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Distinguished Alumna 2024: Linda Reed, '65

Friday, 14 Jun 2024

Introduction from Head of School Chris English

In 1980, former Headmaster, Joseph Becker began the tradition of honoring an alum with the Distinguished Alumni Award at graduation. As Head of School, I find great joy in meeting alum and hearing their stories of Roycemore. This year’s distinguished alum serves on Roycemore’s board of trustees, and I have a deep appreciation for who she is as a board member, alum, and parent and grandparent of Roycemore Griffin’s. Occasionally, I meet people and form an instant connection. For Linda, that connection is over an exuberant love for Roycemore. Linda has a broad and comprehensive view of the culture of Roycemore school, and she carries herself like a true champion of our beloved school. Each time we see each other, we talk about the desire to spend more time together, and I am so thankful for her partnership and guidance as I entered into the community as the new head of school.

Linda, your accomplishments in the fields of education, politics, fundraising, and the incredible work you have done in creating our Roycemore Alumni Association, as well as your dedication to the mission and vision of Roycemore School have earned you this well-deserved recognition.

Distinguished Alum Speech - Linda Reed ‘65

Hello and thank you. I am honored by this recognition of distinguished alumna and to be invited to speak to the graduating class of 2024 in the presence of so many teachers, staff members, family and friends who helped make this day possible. As you celebrate the end of your time here at Roycemore, I am thrilled to welcome you into the community of Roycemore Alumni, a community that will help you maintain your connection to this special place as you move through your lives.

I look out to you graduates today and remember my own graduation at Roycemore’s first home, 640 Lincoln Street, outside in the courtyard with our white dresses and red roses. 

This was 1965, and the world was abuzz with demands for change. The school had just gone coed. The midi uniforms from the years before became more modern with blue skirts or pants, white shirt, tie, and blazers for the seniors. Later, in my daughter KC’s era of the 1990’s, there was no uniform at all. At graduation, the girls still wore white, but with a little more latitude - suits or dresses - and the boys wore black tuxedos. And here you all are today, still not in caps or gowns, but upholding the black and white Roycemore graduating tradition in your own unique and expressive ways. Always in step and responding to the times, Roycemore evolves and changes, and not just in terms of what we wear.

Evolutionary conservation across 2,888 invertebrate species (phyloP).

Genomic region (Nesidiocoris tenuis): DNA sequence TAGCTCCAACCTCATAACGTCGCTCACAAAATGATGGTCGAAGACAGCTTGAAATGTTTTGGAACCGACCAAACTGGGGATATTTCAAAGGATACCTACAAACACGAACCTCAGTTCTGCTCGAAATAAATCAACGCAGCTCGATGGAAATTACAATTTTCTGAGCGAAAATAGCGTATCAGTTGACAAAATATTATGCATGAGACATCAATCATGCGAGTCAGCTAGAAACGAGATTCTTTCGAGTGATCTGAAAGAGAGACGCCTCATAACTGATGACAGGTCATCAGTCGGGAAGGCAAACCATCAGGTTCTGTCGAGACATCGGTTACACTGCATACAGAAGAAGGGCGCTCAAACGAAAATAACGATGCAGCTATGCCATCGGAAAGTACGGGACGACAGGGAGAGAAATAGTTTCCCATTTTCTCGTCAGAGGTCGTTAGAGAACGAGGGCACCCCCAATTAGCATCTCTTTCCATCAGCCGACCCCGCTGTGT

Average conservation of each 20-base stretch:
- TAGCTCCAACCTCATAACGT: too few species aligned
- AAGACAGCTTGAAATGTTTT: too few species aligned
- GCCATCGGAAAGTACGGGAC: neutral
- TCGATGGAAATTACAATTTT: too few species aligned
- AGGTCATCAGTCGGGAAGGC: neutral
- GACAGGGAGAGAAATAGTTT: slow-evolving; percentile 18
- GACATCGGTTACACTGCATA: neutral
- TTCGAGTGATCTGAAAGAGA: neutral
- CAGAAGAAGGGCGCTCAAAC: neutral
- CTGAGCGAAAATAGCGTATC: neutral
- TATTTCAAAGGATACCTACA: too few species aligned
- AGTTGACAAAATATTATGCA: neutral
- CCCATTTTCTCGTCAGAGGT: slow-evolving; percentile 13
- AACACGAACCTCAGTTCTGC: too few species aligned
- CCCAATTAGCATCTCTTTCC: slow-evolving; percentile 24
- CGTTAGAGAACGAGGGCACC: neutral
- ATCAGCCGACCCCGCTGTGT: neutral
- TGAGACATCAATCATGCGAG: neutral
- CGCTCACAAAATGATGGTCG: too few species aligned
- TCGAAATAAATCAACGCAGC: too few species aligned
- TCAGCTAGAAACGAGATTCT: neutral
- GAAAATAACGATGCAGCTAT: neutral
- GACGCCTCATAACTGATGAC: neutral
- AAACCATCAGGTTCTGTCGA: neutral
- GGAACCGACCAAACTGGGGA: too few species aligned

As I mentioned before, the school relocated from its beloved home, an old building loved so dearly, to expand into this new, updated location with more space for students and new learning environments, like the Innovation Center. New faculty and administrative structures have shepherded the school through the arrival and implementation of evolving ideas, cutting edge technologies, and approaches to teaching and learning with each new decade - even during the pandemic which found students facing challenges the school could not have anticipated, but nevertheless met.

Throughout it all, one thing has never changed, and that is the Roycemore commitment to independent education and the benefits of a student-centered approach to education. I have never forgotten my experiences at Roycemore and I often make use of the special gifts I was given here.

I had the privilege of working with the beloved Mrs. Eisner for example - a real gift to Roycemore - who gave me the fundamentals of English and communication, and which have served me well in various jobs and roles. Her dedication and perseverance in many capacities throughout Roycemore’s history reminds us to keep close ties to the places that shape us so they can shape others as well.

A few weeks ago, I enjoyed Palio, another Roycemore tradition we enjoyed in our day, and I remembered my gym teacher, Lois Anderson, and the choreography, which has since evolved with the times, and through the guidance of Jesse Wonder for so many years. We must remember the other Roycemore traditions maintained - such as the Palio flags, class shields, and Wassail, which reminds us of the roots and character of Roycemore’s history. And of course I cannot think of my time at Roycemore without mentioning my sister, Rosemary Reed, class of 1966 and remembering my classmate, Judy Kearns, a lifelong best friend.

Certainly these foundational experiences and memories, these fantastic people, are what drew me back to Roycemore decades later when choosing to educate my own daughter here, and I am so grateful that we continue to share these traditions with her children, my grandchildren, Nico and Jack.

What I wish for today’s graduates is that you, too, carry the experiences you have had here at Roycemore into your future endeavors. May you carry your triumphs and accomplishments with confidence into your colleges and careers, and may the lessons you have learned guide you well.

As you continue to grow and evolve, remember all you have learned and done at Roycemore and return to it for strength and guidance, whether it’s drawing on a memory or a lesson from your classes, your JST experience, coming back to visit a beloved teacher, connecting with other Roycemore alumni, or even volunteering your time and support to the school in its new ventures. What you have been given at Roycemore will always be a part of the story of your life, and you will always be a part of the Roycemore story.

Today, I look to you with pride and admiration as a new class of Roycemore alumni.

Congratulations, Class of 2024, and good luck to all of you.

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